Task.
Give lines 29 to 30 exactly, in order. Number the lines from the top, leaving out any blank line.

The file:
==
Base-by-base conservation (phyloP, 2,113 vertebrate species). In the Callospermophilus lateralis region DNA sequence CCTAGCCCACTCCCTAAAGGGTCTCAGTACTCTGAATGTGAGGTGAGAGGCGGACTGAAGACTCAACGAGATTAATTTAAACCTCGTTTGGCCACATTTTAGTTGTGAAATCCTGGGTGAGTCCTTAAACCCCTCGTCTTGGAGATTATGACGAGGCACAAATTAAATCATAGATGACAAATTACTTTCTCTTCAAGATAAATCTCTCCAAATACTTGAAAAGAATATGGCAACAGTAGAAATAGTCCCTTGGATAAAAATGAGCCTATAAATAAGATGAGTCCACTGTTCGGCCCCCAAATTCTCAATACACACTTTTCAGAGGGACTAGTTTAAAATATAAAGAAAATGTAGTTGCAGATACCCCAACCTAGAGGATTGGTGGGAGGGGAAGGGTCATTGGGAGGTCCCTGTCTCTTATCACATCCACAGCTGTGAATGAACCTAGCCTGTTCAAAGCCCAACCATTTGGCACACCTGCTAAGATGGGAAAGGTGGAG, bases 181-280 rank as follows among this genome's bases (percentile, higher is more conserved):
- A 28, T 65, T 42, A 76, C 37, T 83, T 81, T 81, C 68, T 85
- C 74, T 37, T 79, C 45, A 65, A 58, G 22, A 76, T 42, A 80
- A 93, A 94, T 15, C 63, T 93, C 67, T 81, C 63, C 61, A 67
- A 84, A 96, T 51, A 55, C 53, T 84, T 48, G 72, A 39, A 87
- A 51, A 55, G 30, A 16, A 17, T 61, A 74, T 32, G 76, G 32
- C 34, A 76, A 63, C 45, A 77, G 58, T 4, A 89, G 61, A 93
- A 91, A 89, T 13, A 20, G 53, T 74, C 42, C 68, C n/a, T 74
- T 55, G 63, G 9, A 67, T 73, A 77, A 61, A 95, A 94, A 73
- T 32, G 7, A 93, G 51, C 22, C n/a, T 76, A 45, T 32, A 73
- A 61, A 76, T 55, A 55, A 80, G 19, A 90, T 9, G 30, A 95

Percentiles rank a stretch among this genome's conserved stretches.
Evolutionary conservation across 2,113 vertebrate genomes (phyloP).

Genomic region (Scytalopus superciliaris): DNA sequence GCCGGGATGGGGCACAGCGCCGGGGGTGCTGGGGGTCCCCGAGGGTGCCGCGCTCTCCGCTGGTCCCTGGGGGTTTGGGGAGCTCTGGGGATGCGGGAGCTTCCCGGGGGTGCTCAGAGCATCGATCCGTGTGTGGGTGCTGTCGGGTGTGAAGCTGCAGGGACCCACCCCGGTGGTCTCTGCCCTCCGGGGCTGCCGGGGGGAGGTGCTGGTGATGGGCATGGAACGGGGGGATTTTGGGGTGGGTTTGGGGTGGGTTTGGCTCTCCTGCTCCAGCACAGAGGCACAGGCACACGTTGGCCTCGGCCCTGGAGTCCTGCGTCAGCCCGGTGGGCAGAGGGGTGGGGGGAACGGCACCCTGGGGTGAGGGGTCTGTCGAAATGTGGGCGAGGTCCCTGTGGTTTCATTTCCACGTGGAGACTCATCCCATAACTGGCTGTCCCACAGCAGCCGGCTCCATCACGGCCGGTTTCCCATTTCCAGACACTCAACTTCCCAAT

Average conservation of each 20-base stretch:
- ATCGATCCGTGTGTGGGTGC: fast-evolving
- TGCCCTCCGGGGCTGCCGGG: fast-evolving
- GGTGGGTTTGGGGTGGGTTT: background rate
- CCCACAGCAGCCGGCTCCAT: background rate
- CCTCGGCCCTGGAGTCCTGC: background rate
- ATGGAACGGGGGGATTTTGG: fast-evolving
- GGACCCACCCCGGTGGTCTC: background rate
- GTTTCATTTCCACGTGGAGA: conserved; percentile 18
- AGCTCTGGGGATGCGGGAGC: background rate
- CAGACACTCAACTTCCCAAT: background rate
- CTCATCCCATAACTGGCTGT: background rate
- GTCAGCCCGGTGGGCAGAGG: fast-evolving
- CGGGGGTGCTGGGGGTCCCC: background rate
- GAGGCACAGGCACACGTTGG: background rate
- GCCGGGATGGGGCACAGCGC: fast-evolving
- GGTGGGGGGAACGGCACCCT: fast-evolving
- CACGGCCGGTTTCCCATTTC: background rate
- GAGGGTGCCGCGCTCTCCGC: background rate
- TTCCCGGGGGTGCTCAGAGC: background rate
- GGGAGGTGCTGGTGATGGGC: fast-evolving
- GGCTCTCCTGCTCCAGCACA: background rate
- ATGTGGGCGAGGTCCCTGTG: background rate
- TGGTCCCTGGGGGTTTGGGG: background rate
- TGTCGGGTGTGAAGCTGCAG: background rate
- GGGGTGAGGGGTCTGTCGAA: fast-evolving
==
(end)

- GAGGCACAGGCACACGTTGG: background rate
- GCCGGGATGGGGCACAGCGC: fast-evolving